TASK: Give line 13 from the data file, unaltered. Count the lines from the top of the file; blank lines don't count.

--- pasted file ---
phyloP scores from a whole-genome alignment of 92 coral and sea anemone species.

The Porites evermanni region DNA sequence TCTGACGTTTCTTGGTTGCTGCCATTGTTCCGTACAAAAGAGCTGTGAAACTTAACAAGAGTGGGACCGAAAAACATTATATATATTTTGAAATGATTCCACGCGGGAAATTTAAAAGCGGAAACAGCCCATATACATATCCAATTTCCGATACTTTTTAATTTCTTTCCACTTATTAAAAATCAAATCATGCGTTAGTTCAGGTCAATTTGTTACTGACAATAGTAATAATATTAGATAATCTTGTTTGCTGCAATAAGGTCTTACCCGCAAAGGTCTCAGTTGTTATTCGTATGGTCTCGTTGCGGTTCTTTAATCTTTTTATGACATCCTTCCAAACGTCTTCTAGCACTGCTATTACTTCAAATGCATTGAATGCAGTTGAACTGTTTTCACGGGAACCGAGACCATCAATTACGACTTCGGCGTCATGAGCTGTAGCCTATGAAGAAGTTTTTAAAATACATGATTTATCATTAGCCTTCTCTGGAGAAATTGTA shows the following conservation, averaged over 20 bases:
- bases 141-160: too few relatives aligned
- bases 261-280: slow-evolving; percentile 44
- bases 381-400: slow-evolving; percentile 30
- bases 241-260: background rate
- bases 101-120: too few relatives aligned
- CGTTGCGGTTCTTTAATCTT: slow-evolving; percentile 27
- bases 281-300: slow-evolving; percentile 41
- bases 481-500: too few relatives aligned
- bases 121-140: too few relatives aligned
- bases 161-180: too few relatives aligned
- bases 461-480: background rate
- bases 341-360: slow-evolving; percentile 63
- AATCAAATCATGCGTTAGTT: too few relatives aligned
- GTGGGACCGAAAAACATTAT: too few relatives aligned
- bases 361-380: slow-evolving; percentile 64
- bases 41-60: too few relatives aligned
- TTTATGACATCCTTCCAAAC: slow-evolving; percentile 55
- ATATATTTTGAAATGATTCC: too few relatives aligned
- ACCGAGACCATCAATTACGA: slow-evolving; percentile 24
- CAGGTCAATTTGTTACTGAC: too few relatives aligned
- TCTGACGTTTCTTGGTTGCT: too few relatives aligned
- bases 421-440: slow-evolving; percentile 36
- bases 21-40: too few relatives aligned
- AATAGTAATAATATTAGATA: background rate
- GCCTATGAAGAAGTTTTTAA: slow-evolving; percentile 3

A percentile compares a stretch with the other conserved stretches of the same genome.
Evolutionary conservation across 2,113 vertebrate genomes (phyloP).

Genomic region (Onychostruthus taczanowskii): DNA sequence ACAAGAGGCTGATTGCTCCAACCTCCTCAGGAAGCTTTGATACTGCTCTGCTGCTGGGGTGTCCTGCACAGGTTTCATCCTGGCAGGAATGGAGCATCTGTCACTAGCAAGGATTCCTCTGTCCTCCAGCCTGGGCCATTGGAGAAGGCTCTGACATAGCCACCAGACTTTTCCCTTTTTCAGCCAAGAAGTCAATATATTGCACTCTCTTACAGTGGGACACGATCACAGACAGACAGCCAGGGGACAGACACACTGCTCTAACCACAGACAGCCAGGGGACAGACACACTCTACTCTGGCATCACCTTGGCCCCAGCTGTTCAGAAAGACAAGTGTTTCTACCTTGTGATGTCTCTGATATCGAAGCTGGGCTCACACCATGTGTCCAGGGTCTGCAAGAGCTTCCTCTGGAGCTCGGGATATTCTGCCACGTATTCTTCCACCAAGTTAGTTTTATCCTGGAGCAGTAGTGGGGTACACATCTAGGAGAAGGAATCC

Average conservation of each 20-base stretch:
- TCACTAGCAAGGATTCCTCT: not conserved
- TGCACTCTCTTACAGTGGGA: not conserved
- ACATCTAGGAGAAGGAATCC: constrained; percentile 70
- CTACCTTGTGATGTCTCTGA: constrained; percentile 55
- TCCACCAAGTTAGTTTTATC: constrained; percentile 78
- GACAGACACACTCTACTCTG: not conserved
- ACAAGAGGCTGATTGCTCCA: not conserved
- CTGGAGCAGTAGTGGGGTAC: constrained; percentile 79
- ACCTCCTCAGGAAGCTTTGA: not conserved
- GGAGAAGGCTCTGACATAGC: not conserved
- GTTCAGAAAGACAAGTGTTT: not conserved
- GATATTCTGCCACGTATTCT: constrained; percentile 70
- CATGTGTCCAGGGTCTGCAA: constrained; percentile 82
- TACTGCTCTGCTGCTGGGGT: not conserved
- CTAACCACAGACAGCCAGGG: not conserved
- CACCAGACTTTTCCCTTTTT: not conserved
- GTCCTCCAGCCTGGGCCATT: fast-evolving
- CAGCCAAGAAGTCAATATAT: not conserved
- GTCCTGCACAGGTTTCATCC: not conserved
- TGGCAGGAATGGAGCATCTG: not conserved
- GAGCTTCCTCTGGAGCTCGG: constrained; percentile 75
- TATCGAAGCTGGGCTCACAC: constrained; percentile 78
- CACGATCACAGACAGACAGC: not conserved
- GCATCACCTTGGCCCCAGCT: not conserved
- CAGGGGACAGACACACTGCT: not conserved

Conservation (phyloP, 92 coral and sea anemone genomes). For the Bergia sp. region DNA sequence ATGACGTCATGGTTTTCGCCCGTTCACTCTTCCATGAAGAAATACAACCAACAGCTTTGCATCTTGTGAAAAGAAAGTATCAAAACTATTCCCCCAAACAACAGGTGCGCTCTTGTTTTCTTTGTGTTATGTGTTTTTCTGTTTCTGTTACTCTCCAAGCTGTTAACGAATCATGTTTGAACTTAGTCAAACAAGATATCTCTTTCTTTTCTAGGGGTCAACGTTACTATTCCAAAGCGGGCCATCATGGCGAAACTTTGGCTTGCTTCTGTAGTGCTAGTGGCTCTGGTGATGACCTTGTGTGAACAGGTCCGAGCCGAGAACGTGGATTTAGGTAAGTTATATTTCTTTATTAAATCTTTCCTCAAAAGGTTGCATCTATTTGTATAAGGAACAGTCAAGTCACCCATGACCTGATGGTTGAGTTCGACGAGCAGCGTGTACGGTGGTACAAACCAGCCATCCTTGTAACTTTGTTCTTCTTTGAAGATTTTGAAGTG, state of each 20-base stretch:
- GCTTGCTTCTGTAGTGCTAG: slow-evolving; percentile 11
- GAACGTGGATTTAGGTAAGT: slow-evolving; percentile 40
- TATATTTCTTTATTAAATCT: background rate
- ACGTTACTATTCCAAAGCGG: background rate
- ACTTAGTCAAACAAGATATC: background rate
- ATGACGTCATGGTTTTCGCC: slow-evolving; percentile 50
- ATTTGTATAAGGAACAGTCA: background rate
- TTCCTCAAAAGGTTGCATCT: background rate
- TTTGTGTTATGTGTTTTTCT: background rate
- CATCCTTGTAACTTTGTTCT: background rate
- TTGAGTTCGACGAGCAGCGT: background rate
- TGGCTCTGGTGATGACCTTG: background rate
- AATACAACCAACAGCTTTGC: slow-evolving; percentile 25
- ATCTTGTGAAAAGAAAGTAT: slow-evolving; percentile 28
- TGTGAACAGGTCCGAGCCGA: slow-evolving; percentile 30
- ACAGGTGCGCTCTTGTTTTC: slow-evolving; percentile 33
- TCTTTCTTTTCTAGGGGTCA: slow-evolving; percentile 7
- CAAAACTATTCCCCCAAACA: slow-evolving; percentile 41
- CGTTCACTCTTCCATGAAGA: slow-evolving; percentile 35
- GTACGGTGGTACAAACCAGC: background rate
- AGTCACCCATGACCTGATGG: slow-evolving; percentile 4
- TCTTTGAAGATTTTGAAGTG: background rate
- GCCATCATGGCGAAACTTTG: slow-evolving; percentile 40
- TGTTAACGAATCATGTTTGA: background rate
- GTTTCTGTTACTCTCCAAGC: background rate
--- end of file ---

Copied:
- bases 461-480: background rate